As you can imagine, the Nishiki market is a place full of shopping wonders. You’ll find stalls for anything from traditional Japanese cooking ingredients such as tofu, matcha, and green tea, to hand-made souvenirs and crafts.
Of course, there are also plenty of stalls selling street food as well! One could argue that the street food stalls are the main attraction of this market.
Some of the best foods that Nishiki Market is known for include tako tamago, which are skewered baby octopus with a quail egg inside its head. Sounds crazy but give it a shot, it’s delicious!
Mochi is also widely sold and super popular at Nishiki Market You’ll find it in all shapes and forms here. Goma dango, or sesame dumplings, are a fantastic snack choice in between looking for other street foods.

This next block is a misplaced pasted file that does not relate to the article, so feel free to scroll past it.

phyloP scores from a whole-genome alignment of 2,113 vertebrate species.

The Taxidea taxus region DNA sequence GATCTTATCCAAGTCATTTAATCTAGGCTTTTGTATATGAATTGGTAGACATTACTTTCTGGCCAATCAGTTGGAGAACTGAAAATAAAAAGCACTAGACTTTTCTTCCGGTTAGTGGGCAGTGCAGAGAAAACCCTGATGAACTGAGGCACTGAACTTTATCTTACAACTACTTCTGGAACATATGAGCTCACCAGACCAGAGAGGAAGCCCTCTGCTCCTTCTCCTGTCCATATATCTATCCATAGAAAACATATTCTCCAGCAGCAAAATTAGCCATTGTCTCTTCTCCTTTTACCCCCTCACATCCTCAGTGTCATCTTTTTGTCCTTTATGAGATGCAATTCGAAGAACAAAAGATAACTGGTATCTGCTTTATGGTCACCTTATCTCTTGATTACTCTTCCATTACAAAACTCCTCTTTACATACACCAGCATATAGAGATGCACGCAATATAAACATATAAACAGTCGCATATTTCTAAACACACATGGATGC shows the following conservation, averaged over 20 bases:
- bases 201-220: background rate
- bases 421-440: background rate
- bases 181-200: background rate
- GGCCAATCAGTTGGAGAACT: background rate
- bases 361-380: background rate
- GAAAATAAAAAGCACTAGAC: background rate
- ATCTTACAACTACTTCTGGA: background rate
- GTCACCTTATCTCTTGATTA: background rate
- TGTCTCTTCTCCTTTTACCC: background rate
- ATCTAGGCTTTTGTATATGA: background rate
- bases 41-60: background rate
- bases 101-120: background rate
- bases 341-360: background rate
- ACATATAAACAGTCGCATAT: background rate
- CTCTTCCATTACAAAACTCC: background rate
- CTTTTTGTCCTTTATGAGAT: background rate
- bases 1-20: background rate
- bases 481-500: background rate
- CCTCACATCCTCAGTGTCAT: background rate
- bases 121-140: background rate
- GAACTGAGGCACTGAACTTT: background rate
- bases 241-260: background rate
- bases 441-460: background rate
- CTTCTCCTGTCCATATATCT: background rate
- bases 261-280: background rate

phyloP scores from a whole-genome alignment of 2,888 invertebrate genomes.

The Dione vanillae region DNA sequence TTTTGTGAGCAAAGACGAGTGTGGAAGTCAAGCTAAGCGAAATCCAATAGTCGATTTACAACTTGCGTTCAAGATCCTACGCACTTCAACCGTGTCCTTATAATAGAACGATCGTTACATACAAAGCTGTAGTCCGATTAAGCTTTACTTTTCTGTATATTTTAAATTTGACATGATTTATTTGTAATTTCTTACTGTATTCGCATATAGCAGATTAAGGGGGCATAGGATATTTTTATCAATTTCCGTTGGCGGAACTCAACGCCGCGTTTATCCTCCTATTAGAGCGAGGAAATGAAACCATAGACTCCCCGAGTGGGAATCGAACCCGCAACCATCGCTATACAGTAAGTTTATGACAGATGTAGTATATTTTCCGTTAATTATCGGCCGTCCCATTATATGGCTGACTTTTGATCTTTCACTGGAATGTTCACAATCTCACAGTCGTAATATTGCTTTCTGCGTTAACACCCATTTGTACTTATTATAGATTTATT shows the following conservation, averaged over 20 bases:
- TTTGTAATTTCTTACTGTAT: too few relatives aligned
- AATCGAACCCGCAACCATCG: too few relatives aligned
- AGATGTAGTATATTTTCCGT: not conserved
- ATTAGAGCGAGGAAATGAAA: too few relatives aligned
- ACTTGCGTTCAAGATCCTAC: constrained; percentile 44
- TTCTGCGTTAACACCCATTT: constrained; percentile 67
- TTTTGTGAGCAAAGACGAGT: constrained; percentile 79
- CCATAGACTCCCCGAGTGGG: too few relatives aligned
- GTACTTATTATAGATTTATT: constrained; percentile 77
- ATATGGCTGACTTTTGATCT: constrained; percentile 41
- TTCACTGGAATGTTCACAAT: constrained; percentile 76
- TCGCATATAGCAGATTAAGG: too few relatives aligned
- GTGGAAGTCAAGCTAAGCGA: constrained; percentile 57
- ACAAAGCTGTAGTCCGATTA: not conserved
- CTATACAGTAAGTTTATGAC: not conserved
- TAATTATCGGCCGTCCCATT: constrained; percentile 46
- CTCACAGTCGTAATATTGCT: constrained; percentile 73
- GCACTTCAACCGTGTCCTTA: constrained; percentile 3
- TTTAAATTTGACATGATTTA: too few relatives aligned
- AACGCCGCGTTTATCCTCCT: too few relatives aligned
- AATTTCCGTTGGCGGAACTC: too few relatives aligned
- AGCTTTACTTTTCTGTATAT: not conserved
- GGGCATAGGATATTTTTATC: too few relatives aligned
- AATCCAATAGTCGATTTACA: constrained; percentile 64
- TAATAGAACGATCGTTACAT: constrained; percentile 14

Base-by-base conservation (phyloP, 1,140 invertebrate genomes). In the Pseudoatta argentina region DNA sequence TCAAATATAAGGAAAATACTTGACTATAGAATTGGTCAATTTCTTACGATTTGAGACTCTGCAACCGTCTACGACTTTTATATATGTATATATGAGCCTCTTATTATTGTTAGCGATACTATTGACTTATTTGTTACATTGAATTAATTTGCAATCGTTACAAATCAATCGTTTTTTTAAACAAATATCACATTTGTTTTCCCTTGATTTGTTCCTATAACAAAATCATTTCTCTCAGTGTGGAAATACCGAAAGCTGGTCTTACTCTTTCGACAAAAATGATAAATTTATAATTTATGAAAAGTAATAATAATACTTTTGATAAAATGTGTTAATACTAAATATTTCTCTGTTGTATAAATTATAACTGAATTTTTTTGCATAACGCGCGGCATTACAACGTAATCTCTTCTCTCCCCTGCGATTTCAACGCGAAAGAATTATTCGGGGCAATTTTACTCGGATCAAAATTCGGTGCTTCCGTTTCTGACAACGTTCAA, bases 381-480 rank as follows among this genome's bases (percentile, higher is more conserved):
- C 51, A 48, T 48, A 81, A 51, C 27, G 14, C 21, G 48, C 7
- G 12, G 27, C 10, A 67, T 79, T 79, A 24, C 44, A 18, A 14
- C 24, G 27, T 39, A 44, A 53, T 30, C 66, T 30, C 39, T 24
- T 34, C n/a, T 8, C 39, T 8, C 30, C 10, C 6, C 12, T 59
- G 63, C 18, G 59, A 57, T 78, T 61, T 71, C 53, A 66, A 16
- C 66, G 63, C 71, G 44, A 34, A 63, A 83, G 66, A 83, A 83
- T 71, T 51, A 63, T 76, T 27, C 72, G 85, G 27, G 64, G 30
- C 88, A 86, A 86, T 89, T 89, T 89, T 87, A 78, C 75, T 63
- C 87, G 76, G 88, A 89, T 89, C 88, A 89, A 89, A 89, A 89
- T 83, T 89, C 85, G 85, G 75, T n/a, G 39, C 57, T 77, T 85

After eating to your heart’s content, head over to the stall near Nishiki Shrine that sells grapefruit and asks for freshly pulped juice – served straight from the grapefruit itself!
- Address: Nishiki Market
- Directions: From Kyoto Station, take the train to Shijo Station. The market is only a few minute’s walk away.
2. Fushimi Inari Market
Fushimi Inari is one of Kyoto’s top attractions, so it stands to reason that with the number of crowds it draws in yearly, fantastic street food options would be available to appease those appetites after walking the 12,000 steps to the top!
Located in and around the famous shrines are multiple food stalls selling all the traditional Japanese street food delicacies you can imagine.
Notable mentions for the grilled pork and leek skewers, okonomiyaki, Kobe beef skewers, karaage, and all the mochi types in the world. During summer, finish your visit with chilled ice cream before heading to your next destination.
- Address: Fushimi Inari Market
- Directions: Take the train to Inari station. The shrine is located in front of Inari Station, and the food stalls will be sprinkled around.